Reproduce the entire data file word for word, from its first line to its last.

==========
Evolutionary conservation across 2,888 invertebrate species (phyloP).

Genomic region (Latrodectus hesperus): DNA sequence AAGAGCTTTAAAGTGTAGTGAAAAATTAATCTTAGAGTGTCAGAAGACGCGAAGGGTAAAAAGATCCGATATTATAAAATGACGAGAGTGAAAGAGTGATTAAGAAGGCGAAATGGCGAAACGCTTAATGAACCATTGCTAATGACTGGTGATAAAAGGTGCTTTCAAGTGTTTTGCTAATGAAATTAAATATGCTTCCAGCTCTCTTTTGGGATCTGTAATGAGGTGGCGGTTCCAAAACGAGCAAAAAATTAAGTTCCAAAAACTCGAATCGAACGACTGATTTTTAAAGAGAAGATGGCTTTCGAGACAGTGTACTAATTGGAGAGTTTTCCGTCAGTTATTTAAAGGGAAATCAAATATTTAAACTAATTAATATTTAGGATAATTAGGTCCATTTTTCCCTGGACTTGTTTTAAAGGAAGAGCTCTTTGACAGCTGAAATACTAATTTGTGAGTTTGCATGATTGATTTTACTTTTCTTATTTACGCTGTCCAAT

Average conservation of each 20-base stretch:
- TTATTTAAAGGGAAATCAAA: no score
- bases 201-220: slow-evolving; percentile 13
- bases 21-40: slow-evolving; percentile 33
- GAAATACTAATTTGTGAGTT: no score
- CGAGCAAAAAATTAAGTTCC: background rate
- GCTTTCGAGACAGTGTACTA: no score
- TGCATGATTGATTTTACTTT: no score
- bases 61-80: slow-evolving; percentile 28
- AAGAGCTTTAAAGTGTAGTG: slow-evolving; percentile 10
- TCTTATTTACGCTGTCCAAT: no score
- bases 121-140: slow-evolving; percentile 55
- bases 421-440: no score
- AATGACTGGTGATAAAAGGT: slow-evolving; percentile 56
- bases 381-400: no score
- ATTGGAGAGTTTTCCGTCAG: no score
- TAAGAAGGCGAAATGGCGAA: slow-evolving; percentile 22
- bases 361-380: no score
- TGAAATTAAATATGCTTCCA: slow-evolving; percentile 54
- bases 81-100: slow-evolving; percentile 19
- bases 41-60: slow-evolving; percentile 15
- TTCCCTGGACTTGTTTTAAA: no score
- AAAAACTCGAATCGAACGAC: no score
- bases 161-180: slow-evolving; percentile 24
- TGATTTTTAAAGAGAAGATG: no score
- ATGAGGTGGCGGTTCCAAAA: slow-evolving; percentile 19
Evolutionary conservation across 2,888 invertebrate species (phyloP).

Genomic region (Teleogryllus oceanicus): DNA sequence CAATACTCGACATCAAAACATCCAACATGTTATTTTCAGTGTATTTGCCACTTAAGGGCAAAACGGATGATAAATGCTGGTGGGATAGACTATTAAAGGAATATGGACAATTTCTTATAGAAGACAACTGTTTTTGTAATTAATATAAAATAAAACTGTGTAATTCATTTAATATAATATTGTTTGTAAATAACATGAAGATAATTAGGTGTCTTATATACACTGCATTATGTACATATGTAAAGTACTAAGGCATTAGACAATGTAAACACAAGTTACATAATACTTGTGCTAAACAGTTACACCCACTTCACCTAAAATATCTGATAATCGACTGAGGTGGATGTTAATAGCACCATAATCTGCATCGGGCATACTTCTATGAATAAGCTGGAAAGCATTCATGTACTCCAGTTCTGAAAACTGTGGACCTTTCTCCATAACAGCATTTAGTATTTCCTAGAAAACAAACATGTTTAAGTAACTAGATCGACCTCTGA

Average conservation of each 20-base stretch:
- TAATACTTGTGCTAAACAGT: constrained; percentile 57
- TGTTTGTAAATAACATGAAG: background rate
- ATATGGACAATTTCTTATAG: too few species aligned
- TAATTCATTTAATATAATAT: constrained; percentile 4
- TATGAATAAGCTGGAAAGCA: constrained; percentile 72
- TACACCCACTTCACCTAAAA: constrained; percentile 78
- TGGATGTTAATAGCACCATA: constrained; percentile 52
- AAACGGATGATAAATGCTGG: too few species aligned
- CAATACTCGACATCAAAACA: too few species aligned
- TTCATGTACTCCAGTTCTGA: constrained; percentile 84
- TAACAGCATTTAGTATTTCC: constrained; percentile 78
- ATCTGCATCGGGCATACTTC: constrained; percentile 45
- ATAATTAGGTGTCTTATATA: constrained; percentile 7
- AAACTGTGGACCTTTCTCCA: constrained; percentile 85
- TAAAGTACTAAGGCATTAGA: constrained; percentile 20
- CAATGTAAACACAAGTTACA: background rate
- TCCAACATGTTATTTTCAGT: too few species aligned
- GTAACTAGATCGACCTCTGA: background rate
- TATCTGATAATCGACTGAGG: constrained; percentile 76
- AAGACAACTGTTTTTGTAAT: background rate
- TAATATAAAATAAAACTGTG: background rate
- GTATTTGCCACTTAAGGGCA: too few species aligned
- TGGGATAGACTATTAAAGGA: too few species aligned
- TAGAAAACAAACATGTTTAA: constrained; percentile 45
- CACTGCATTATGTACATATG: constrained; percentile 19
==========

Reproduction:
Evolutionary conservation across 2,888 invertebrate species (phyloP).

Genomic region (Latrodectus hesperus): DNA sequence AAGAGCTTTAAAGTGTAGTGAAAAATTAATCTTAGAGTGTCAGAAGACGCGAAGGGTAAAAAGATCCGATATTATAAAATGACGAGAGTGAAAGAGTGATTAAGAAGGCGAAATGGCGAAACGCTTAATGAACCATTGCTAATGACTGGTGATAAAAGGTGCTTTCAAGTGTTTTGCTAATGAAATTAAATATGCTTCCAGCTCTCTTTTGGGATCTGTAATGAGGTGGCGGTTCCAAAACGAGCAAAAAATTAAGTTCCAAAAACTCGAATCGAACGACTGATTTTTAAAGAGAAGATGGCTTTCGAGACAGTGTACTAATTGGAGAGTTTTCCGTCAGTTATTTAAAGGGAAATCAAATATTTAAACTAATTAATATTTAGGATAATTAGGTCCATTTTTCCCTGGACTTGTTTTAAAGGAAGAGCTCTTTGACAGCTGAAATACTAATTTGTGAGTTTGCATGATTGATTTTACTTTTCTTATTTACGCTGTCCAAT

Average conservation of each 20-base stretch:
- TTATTTAAAGGGAAATCAAA: no score
- bases 201-220: slow-evolving; percentile 13
- bases 21-40: slow-evolving; percentile 33
- GAAATACTAATTTGTGAGTT: no score
- CGAGCAAAAAATTAAGTTCC: background rate
- GCTTTCGAGACAGTGTACTA: no score
- TGCATGATTGATTTTACTTT: no score
- bases 61-80: slow-evolving; percentile 28
- AAGAGCTTTAAAGTGTAGTG: slow-evolving; percentile 10
- TCTTATTTACGCTGTCCAAT: no score
- bases 121-140: slow-evolving; percentile 55
- bases 421-440: no score
- AATGACTGGTGATAAAAGGT: slow-evolving; percentile 56
- bases 381-400: no score
- ATTGGAGAGTTTTCCGTCAG: no score
- TAAGAAGGCGAAATGGCGAA: slow-evolving; percentile 22
- bases 361-380: no score
- TGAAATTAAATATGCTTCCA: slow-evolving; percentile 54
- bases 81-100: slow-evolving; percentile 19
- bases 41-60: slow-evolving; percentile 15
- TTCCCTGGACTTGTTTTAAA: no score
- AAAAACTCGAATCGAACGAC: no score
- bases 161-180: slow-evolving; percentile 24
- TGATTTTTAAAGAGAAGATG: no score
- ATGAGGTGGCGGTTCCAAAA: slow-evolving; percentile 19
Evolutionary conservation across 2,888 invertebrate species (phyloP).

Genomic region (Teleogryllus oceanicus): DNA sequence CAATACTCGACATCAAAACATCCAACATGTTATTTTCAGTGTATTTGCCACTTAAGGGCAAAACGGATGATAAATGCTGGTGGGATAGACTATTAAAGGAATATGGACAATTTCTTATAGAAGACAACTGTTTTTGTAATTAATATAAAATAAAACTGTGTAATTCATTTAATATAATATTGTTTGTAAATAACATGAAGATAATTAGGTGTCTTATATACACTGCATTATGTACATATGTAAAGTACTAAGGCATTAGACAATGTAAACACAAGTTACATAATACTTGTGCTAAACAGTTACACCCACTTCACCTAAAATATCTGATAATCGACTGAGGTGGATGTTAATAGCACCATAATCTGCATCGGGCATACTTCTATGAATAAGCTGGAAAGCATTCATGTACTCCAGTTCTGAAAACTGTGGACCTTTCTCCATAACAGCATTTAGTATTTCCTAGAAAACAAACATGTTTAAGTAACTAGATCGACCTCTGA

Average conservation of each 20-base stretch:
- TAATACTTGTGCTAAACAGT: constrained; percentile 57
- TGTTTGTAAATAACATGAAG: background rate
- ATATGGACAATTTCTTATAG: too few species aligned
- TAATTCATTTAATATAATAT: constrained; percentile 4
- TATGAATAAGCTGGAAAGCA: constrained; percentile 72
- TACACCCACTTCACCTAAAA: constrained; percentile 78
- TGGATGTTAATAGCACCATA: constrained; percentile 52
- AAACGGATGATAAATGCTGG: too few species aligned
- CAATACTCGACATCAAAACA: too few species aligned
- TTCATGTACTCCAGTTCTGA: constrained; percentile 84
- TAACAGCATTTAGTATTTCC: constrained; percentile 78
- ATCTGCATCGGGCATACTTC: constrained; percentile 45
- ATAATTAGGTGTCTTATATA: constrained; percentile 7
- AAACTGTGGACCTTTCTCCA: constrained; percentile 85
- TAAAGTACTAAGGCATTAGA: constrained; percentile 20
- CAATGTAAACACAAGTTACA: background rate
- TCCAACATGTTATTTTCAGT: too few species aligned
- GTAACTAGATCGACCTCTGA: background rate
- TATCTGATAATCGACTGAGG: constrained; percentile 76
- AAGACAACTGTTTTTGTAAT: background rate
- TAATATAAAATAAAACTGTG: background rate
- GTATTTGCCACTTAAGGGCA: too few species aligned
- TGGGATAGACTATTAAAGGA: too few species aligned
- TAGAAAACAAACATGTTTAA: constrained; percentile 45
- CACTGCATTATGTACATATG: constrained; percentile 19